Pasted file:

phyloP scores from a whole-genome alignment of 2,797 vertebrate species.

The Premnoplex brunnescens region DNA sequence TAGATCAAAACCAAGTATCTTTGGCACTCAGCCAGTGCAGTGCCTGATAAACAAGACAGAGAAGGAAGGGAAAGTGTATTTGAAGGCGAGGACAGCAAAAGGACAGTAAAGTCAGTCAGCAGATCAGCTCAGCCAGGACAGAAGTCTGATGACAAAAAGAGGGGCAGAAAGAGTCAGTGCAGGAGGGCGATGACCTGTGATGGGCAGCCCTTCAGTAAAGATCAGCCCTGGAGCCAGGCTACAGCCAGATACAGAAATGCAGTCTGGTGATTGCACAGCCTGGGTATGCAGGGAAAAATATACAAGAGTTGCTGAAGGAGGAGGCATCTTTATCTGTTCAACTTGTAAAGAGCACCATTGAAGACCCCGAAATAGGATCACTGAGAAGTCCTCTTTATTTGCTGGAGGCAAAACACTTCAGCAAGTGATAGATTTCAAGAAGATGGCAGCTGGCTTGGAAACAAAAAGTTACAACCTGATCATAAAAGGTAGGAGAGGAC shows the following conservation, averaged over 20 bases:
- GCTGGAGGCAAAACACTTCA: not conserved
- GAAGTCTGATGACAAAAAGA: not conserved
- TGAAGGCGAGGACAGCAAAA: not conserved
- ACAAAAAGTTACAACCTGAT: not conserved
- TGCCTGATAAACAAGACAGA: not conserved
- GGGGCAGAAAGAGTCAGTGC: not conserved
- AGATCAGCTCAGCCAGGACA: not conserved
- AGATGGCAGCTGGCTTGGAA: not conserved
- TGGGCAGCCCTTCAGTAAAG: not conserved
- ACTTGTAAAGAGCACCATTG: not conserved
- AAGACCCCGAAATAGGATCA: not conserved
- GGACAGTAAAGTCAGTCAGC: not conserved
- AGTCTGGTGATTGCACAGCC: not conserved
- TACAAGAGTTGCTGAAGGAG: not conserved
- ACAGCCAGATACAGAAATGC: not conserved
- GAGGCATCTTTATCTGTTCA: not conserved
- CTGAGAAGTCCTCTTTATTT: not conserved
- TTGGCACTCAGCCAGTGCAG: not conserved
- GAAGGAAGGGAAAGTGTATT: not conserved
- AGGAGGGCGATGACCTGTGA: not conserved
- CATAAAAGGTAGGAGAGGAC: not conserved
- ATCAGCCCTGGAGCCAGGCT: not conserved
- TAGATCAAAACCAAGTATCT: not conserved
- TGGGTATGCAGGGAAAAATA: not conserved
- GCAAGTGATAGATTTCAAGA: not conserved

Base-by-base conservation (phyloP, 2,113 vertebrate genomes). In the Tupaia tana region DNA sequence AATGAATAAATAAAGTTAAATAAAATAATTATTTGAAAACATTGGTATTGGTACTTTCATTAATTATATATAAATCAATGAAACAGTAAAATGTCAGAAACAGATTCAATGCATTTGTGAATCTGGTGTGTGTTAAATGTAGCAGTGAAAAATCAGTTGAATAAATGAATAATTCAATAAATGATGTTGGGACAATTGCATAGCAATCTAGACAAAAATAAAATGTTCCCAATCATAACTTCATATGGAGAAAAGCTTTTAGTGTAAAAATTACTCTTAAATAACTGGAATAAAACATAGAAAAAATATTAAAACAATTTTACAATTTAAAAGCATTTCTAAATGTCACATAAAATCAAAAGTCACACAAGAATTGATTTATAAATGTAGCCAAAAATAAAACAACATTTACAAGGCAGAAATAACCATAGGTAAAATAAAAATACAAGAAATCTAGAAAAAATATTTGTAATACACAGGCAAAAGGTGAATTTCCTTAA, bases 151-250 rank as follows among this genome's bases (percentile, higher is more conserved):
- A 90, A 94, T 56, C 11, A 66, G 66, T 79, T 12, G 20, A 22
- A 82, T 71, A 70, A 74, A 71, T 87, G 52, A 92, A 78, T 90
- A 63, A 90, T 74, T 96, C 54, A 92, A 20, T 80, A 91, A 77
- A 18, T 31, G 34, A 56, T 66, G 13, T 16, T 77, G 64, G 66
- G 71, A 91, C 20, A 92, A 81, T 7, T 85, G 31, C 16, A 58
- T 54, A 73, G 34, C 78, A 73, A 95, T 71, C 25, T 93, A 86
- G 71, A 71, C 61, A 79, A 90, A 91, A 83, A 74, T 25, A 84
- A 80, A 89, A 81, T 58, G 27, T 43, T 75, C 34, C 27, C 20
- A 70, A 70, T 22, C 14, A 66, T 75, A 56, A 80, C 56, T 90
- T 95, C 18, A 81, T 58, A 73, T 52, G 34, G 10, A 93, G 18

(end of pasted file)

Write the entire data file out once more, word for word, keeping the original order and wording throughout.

phyloP scores from a whole-genome alignment of 2,797 vertebrate species.

The Premnoplex brunnescens region DNA sequence TAGATCAAAACCAAGTATCTTTGGCACTCAGCCAGTGCAGTGCCTGATAAACAAGACAGAGAAGGAAGGGAAAGTGTATTTGAAGGCGAGGACAGCAAAAGGACAGTAAAGTCAGTCAGCAGATCAGCTCAGCCAGGACAGAAGTCTGATGACAAAAAGAGGGGCAGAAAGAGTCAGTGCAGGAGGGCGATGACCTGTGATGGGCAGCCCTTCAGTAAAGATCAGCCCTGGAGCCAGGCTACAGCCAGATACAGAAATGCAGTCTGGTGATTGCACAGCCTGGGTATGCAGGGAAAAATATACAAGAGTTGCTGAAGGAGGAGGCATCTTTATCTGTTCAACTTGTAAAGAGCACCATTGAAGACCCCGAAATAGGATCACTGAGAAGTCCTCTTTATTTGCTGGAGGCAAAACACTTCAGCAAGTGATAGATTTCAAGAAGATGGCAGCTGGCTTGGAAACAAAAAGTTACAACCTGATCATAAAAGGTAGGAGAGGAC shows the following conservation, averaged over 20 bases:
- GCTGGAGGCAAAACACTTCA: not conserved
- GAAGTCTGATGACAAAAAGA: not conserved
- TGAAGGCGAGGACAGCAAAA: not conserved
- ACAAAAAGTTACAACCTGAT: not conserved
- TGCCTGATAAACAAGACAGA: not conserved
- GGGGCAGAAAGAGTCAGTGC: not conserved
- AGATCAGCTCAGCCAGGACA: not conserved
- AGATGGCAGCTGGCTTGGAA: not conserved
- TGGGCAGCCCTTCAGTAAAG: not conserved
- ACTTGTAAAGAGCACCATTG: not conserved
- AAGACCCCGAAATAGGATCA: not conserved
- GGACAGTAAAGTCAGTCAGC: not conserved
- AGTCTGGTGATTGCACAGCC: not conserved
- TACAAGAGTTGCTGAAGGAG: not conserved
- ACAGCCAGATACAGAAATGC: not conserved
- GAGGCATCTTTATCTGTTCA: not conserved
- CTGAGAAGTCCTCTTTATTT: not conserved
- TTGGCACTCAGCCAGTGCAG: not conserved
- GAAGGAAGGGAAAGTGTATT: not conserved
- AGGAGGGCGATGACCTGTGA: not conserved
- CATAAAAGGTAGGAGAGGAC: not conserved
- ATCAGCCCTGGAGCCAGGCT: not conserved
- TAGATCAAAACCAAGTATCT: not conserved
- TGGGTATGCAGGGAAAAATA: not conserved
- GCAAGTGATAGATTTCAAGA: not conserved

Base-by-base conservation (phyloP, 2,113 vertebrate genomes). In the Tupaia tana region DNA sequence AATGAATAAATAAAGTTAAATAAAATAATTATTTGAAAACATTGGTATTGGTACTTTCATTAATTATATATAAATCAATGAAACAGTAAAATGTCAGAAACAGATTCAATGCATTTGTGAATCTGGTGTGTGTTAAATGTAGCAGTGAAAAATCAGTTGAATAAATGAATAATTCAATAAATGATGTTGGGACAATTGCATAGCAATCTAGACAAAAATAAAATGTTCCCAATCATAACTTCATATGGAGAAAAGCTTTTAGTGTAAAAATTACTCTTAAATAACTGGAATAAAACATAGAAAAAATATTAAAACAATTTTACAATTTAAAAGCATTTCTAAATGTCACATAAAATCAAAAGTCACACAAGAATTGATTTATAAATGTAGCCAAAAATAAAACAACATTTACAAGGCAGAAATAACCATAGGTAAAATAAAAATACAAGAAATCTAGAAAAAATATTTGTAATACACAGGCAAAAGGTGAATTTCCTTAA, bases 151-250 rank as follows among this genome's bases (percentile, higher is more conserved):
- A 90, A 94, T 56, C 11, A 66, G 66, T 79, T 12, G 20, A 22
- A 82, T 71, A 70, A 74, A 71, T 87, G 52, A 92, A 78, T 90
- A 63, A 90, T 74, T 96, C 54, A 92, A 20, T 80, A 91, A 77
- A 18, T 31, G 34, A 56, T 66, G 13, T 16, T 77, G 64, G 66
- G 71, A 91, C 20, A 92, A 81, T 7, T 85, G 31, C 16, A 58
- T 54, A 73, G 34, C 78, A 73, A 95, T 71, C 25, T 93, A 86
- G 71, A 71, C 61, A 79, A 90, A 91, A 83, A 74, T 25, A 84
- A 80, A 89, A 81, T 58, G 27, T 43, T 75, C 34, C 27, C 20
- A 70, A 70, T 22, C 14, A 66, T 75, A 56, A 80, C 56, T 90
- T 95, C 18, A 81, T 58, A 73, T 52, G 34, G 10, A 93, G 18